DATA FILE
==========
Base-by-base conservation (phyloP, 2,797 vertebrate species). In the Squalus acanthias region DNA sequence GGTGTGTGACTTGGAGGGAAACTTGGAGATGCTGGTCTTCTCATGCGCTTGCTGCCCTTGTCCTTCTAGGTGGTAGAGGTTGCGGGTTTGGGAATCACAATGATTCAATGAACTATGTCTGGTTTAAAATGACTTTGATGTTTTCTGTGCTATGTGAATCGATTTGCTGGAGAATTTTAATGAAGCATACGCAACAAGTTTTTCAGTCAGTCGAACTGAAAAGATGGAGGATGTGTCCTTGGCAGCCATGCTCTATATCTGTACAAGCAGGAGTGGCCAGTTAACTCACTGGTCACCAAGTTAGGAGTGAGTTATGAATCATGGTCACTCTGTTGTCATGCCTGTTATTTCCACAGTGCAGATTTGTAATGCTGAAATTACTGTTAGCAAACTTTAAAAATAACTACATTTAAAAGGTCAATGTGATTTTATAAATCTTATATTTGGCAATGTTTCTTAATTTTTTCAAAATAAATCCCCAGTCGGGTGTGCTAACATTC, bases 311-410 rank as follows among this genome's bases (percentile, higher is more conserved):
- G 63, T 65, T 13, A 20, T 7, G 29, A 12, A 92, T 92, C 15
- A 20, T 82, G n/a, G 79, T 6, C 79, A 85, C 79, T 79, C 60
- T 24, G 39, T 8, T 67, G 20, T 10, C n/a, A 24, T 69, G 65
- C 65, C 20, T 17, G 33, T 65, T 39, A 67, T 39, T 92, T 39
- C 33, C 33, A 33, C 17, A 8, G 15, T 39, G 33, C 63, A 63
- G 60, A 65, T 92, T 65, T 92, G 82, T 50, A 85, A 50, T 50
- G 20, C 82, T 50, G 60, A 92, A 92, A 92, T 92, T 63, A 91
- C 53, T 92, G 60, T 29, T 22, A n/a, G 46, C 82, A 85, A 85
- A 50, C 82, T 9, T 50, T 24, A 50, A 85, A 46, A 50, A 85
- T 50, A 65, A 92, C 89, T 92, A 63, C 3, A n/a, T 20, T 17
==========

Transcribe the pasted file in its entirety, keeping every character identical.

Base-by-base conservation (phyloP, 2,797 vertebrate species). In the Squalus acanthias region DNA sequence GGTGTGTGACTTGGAGGGAAACTTGGAGATGCTGGTCTTCTCATGCGCTTGCTGCCCTTGTCCTTCTAGGTGGTAGAGGTTGCGGGTTTGGGAATCACAATGATTCAATGAACTATGTCTGGTTTAAAATGACTTTGATGTTTTCTGTGCTATGTGAATCGATTTGCTGGAGAATTTTAATGAAGCATACGCAACAAGTTTTTCAGTCAGTCGAACTGAAAAGATGGAGGATGTGTCCTTGGCAGCCATGCTCTATATCTGTACAAGCAGGAGTGGCCAGTTAACTCACTGGTCACCAAGTTAGGAGTGAGTTATGAATCATGGTCACTCTGTTGTCATGCCTGTTATTTCCACAGTGCAGATTTGTAATGCTGAAATTACTGTTAGCAAACTTTAAAAATAACTACATTTAAAAGGTCAATGTGATTTTATAAATCTTATATTTGGCAATGTTTCTTAATTTTTTCAAAATAAATCCCCAGTCGGGTGTGCTAACATTC, bases 311-410 rank as follows among this genome's bases (percentile, higher is more conserved):
- G 63, T 65, T 13, A 20, T 7, G 29, A 12, A 92, T 92, C 15
- A 20, T 82, G n/a, G 79, T 6, C 79, A 85, C 79, T 79, C 60
- T 24, G 39, T 8, T 67, G 20, T 10, C n/a, A 24, T 69, G 65
- C 65, C 20, T 17, G 33, T 65, T 39, A 67, T 39, T 92, T 39
- C 33, C 33, A 33, C 17, A 8, G 15, T 39, G 33, C 63, A 63
- G 60, A 65, T 92, T 65, T 92, G 82, T 50, A 85, A 50, T 50
- G 20, C 82, T 50, G 60, A 92, A 92, A 92, T 92, T 63, A 91
- C 53, T 92, G 60, T 29, T 22, A n/a, G 46, C 82, A 85, A 85
- A 50, C 82, T 9, T 50, T 24, A 50, A 85, A 46, A 50, A 85
- T 50, A 65, A 92, C 89, T 92, A 63, C 3, A n/a, T 20, T 17